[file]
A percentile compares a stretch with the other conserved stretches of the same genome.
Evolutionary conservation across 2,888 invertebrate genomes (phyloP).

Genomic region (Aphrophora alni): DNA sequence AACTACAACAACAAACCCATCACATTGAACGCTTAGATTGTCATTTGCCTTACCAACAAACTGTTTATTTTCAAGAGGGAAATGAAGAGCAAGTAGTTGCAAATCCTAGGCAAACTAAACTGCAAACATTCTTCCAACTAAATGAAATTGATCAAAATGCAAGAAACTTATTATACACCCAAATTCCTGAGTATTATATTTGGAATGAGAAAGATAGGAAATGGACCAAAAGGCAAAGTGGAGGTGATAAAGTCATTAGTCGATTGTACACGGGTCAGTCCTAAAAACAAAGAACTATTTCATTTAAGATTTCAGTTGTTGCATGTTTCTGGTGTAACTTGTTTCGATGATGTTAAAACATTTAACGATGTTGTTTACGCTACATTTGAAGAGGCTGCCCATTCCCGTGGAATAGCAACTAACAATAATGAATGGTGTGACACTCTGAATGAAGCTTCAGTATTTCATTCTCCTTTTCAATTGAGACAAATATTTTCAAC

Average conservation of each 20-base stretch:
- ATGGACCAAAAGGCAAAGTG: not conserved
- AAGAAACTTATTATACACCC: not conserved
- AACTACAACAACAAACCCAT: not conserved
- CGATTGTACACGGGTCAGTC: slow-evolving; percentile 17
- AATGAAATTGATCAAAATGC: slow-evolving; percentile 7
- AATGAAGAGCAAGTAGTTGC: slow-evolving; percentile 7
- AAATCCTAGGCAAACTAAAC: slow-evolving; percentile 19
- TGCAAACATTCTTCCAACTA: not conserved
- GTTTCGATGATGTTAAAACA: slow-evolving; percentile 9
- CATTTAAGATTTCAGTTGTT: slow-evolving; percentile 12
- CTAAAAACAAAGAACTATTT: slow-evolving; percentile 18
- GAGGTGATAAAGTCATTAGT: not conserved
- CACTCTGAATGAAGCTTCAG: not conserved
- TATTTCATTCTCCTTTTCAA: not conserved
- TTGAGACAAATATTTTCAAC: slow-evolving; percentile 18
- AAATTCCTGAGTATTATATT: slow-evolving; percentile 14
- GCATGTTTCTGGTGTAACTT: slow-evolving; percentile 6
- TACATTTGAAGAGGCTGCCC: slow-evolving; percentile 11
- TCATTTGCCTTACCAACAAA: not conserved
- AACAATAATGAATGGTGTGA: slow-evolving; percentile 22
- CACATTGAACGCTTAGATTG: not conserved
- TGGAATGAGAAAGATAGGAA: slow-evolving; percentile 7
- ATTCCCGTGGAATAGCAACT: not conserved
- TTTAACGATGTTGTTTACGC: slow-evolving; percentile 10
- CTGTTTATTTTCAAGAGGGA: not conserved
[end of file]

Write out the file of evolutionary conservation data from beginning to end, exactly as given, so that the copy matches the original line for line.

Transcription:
A percentile compares a stretch with the other conserved stretches of the same genome.
Evolutionary conservation across 2,888 invertebrate genomes (phyloP).

Genomic region (Aphrophora alni): DNA sequence AACTACAACAACAAACCCATCACATTGAACGCTTAGATTGTCATTTGCCTTACCAACAAACTGTTTATTTTCAAGAGGGAAATGAAGAGCAAGTAGTTGCAAATCCTAGGCAAACTAAACTGCAAACATTCTTCCAACTAAATGAAATTGATCAAAATGCAAGAAACTTATTATACACCCAAATTCCTGAGTATTATATTTGGAATGAGAAAGATAGGAAATGGACCAAAAGGCAAAGTGGAGGTGATAAAGTCATTAGTCGATTGTACACGGGTCAGTCCTAAAAACAAAGAACTATTTCATTTAAGATTTCAGTTGTTGCATGTTTCTGGTGTAACTTGTTTCGATGATGTTAAAACATTTAACGATGTTGTTTACGCTACATTTGAAGAGGCTGCCCATTCCCGTGGAATAGCAACTAACAATAATGAATGGTGTGACACTCTGAATGAAGCTTCAGTATTTCATTCTCCTTTTCAATTGAGACAAATATTTTCAAC

Average conservation of each 20-base stretch:
- ATGGACCAAAAGGCAAAGTG: not conserved
- AAGAAACTTATTATACACCC: not conserved
- AACTACAACAACAAACCCAT: not conserved
- CGATTGTACACGGGTCAGTC: slow-evolving; percentile 17
- AATGAAATTGATCAAAATGC: slow-evolving; percentile 7
- AATGAAGAGCAAGTAGTTGC: slow-evolving; percentile 7
- AAATCCTAGGCAAACTAAAC: slow-evolving; percentile 19
- TGCAAACATTCTTCCAACTA: not conserved
- GTTTCGATGATGTTAAAACA: slow-evolving; percentile 9
- CATTTAAGATTTCAGTTGTT: slow-evolving; percentile 12
- CTAAAAACAAAGAACTATTT: slow-evolving; percentile 18
- GAGGTGATAAAGTCATTAGT: not conserved
- CACTCTGAATGAAGCTTCAG: not conserved
- TATTTCATTCTCCTTTTCAA: not conserved
- TTGAGACAAATATTTTCAAC: slow-evolving; percentile 18
- AAATTCCTGAGTATTATATT: slow-evolving; percentile 14
- GCATGTTTCTGGTGTAACTT: slow-evolving; percentile 6
- TACATTTGAAGAGGCTGCCC: slow-evolving; percentile 11
- TCATTTGCCTTACCAACAAA: not conserved
- AACAATAATGAATGGTGTGA: slow-evolving; percentile 22
- CACATTGAACGCTTAGATTG: not conserved
- TGGAATGAGAAAGATAGGAA: slow-evolving; percentile 7
- ATTCCCGTGGAATAGCAACT: not conserved
- TTTAACGATGTTGTTTACGC: slow-evolving; percentile 10
- CTGTTTATTTTCAAGAGGGA: not conserved